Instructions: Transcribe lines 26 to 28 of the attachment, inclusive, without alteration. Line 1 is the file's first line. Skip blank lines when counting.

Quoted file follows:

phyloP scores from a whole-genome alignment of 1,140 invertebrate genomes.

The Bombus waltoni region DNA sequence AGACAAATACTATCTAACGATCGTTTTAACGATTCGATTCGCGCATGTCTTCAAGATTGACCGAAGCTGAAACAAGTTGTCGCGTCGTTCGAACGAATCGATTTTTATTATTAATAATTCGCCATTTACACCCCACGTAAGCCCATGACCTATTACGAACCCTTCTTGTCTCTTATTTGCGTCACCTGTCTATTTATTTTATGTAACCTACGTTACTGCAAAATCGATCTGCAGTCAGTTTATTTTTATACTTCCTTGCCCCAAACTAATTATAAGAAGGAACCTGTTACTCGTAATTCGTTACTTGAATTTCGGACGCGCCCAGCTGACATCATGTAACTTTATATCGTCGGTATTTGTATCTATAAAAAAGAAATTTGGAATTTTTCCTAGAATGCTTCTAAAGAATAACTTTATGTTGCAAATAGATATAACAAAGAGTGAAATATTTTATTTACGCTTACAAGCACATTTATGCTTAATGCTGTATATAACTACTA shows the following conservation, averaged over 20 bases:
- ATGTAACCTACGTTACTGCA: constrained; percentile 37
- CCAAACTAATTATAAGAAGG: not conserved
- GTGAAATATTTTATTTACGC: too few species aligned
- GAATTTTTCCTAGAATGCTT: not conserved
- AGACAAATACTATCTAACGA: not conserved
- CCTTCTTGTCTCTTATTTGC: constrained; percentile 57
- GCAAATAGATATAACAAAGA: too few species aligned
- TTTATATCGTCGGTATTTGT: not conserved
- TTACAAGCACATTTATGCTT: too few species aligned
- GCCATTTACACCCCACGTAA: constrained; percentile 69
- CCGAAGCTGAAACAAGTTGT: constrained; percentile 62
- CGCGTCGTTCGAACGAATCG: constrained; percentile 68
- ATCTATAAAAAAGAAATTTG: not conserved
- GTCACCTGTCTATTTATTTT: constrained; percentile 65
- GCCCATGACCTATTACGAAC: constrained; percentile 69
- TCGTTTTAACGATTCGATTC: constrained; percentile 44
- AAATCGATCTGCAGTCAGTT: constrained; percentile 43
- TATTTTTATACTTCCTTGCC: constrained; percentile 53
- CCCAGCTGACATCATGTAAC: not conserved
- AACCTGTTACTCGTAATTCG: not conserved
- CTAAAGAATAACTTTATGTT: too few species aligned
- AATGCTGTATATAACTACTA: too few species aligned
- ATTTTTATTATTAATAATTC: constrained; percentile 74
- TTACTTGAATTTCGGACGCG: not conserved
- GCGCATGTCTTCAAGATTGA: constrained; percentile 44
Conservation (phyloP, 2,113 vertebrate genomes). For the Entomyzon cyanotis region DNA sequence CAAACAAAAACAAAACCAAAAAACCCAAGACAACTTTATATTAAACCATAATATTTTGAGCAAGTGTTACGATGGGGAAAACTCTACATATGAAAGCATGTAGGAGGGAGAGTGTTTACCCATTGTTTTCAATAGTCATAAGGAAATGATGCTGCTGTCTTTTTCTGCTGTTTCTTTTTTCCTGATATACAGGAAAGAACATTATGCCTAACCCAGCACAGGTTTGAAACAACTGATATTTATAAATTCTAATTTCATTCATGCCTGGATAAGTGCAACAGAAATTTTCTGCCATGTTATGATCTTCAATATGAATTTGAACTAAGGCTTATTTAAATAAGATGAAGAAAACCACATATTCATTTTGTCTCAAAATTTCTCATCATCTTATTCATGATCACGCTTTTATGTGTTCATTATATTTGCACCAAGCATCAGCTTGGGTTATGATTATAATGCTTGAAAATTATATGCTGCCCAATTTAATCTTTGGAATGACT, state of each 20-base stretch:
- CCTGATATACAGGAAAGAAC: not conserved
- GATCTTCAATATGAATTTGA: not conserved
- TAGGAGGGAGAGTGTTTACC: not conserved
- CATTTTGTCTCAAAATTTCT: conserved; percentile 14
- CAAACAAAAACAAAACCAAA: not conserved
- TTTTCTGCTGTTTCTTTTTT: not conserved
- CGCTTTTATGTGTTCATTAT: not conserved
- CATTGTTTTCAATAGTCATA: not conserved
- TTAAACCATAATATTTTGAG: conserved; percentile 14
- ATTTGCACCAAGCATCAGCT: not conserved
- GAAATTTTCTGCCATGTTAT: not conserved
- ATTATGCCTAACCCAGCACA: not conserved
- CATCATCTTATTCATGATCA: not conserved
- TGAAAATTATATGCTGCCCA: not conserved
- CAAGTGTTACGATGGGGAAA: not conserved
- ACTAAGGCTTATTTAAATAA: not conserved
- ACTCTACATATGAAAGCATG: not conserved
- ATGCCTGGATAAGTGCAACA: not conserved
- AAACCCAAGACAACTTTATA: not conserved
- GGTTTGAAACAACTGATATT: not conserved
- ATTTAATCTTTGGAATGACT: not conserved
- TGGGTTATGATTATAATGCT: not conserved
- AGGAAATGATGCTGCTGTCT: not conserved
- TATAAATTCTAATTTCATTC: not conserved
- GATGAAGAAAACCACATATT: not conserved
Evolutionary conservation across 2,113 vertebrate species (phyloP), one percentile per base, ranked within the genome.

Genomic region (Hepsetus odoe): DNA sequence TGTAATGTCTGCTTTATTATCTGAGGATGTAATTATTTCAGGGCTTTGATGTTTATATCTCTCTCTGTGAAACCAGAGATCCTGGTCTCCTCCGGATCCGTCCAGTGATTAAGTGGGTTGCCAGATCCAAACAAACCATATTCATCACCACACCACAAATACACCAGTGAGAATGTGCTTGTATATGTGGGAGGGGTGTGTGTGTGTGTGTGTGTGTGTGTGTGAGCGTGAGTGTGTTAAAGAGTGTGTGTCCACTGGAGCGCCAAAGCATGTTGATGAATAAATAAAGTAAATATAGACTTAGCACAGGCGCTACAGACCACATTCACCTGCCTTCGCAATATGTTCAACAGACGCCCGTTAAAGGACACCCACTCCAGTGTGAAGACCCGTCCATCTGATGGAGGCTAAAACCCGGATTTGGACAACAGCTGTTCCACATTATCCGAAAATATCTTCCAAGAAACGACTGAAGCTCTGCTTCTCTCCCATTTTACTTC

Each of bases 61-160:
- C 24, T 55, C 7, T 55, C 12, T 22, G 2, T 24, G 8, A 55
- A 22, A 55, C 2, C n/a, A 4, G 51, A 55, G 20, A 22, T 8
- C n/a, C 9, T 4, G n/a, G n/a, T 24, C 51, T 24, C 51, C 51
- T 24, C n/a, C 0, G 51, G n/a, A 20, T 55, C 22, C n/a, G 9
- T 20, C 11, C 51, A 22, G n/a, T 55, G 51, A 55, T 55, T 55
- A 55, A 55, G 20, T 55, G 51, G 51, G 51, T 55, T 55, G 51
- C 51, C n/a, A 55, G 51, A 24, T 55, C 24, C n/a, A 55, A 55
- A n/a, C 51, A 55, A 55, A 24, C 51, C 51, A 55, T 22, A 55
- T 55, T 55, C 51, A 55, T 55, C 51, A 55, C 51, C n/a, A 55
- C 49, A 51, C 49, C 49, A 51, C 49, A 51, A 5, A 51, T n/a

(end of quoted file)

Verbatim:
- TTACTTGAATTTCGGACGCG: not conserved
- GCGCATGTCTTCAAGATTGA: constrained; percentile 44
Conservation (phyloP, 2,113 vertebrate genomes). For the Entomyzon cyanotis region DNA sequence CAAACAAAAACAAAACCAAAAAACCCAAGACAACTTTATATTAAACCATAATATTTTGAGCAAGTGTTACGATGGGGAAAACTCTACATATGAAAGCATGTAGGAGGGAGAGTGTTTACCCATTGTTTTCAATAGTCATAAGGAAATGATGCTGCTGTCTTTTTCTGCTGTTTCTTTTTTCCTGATATACAGGAAAGAACATTATGCCTAACCCAGCACAGGTTTGAAACAACTGATATTTATAAATTCTAATTTCATTCATGCCTGGATAAGTGCAACAGAAATTTTCTGCCATGTTATGATCTTCAATATGAATTTGAACTAAGGCTTATTTAAATAAGATGAAGAAAACCACATATTCATTTTGTCTCAAAATTTCTCATCATCTTATTCATGATCACGCTTTTATGTGTTCATTATATTTGCACCAAGCATCAGCTTGGGTTATGATTATAATGCTTGAAAATTATATGCTGCCCAATTTAATCTTTGGAATGACT, state of each 20-base stretch: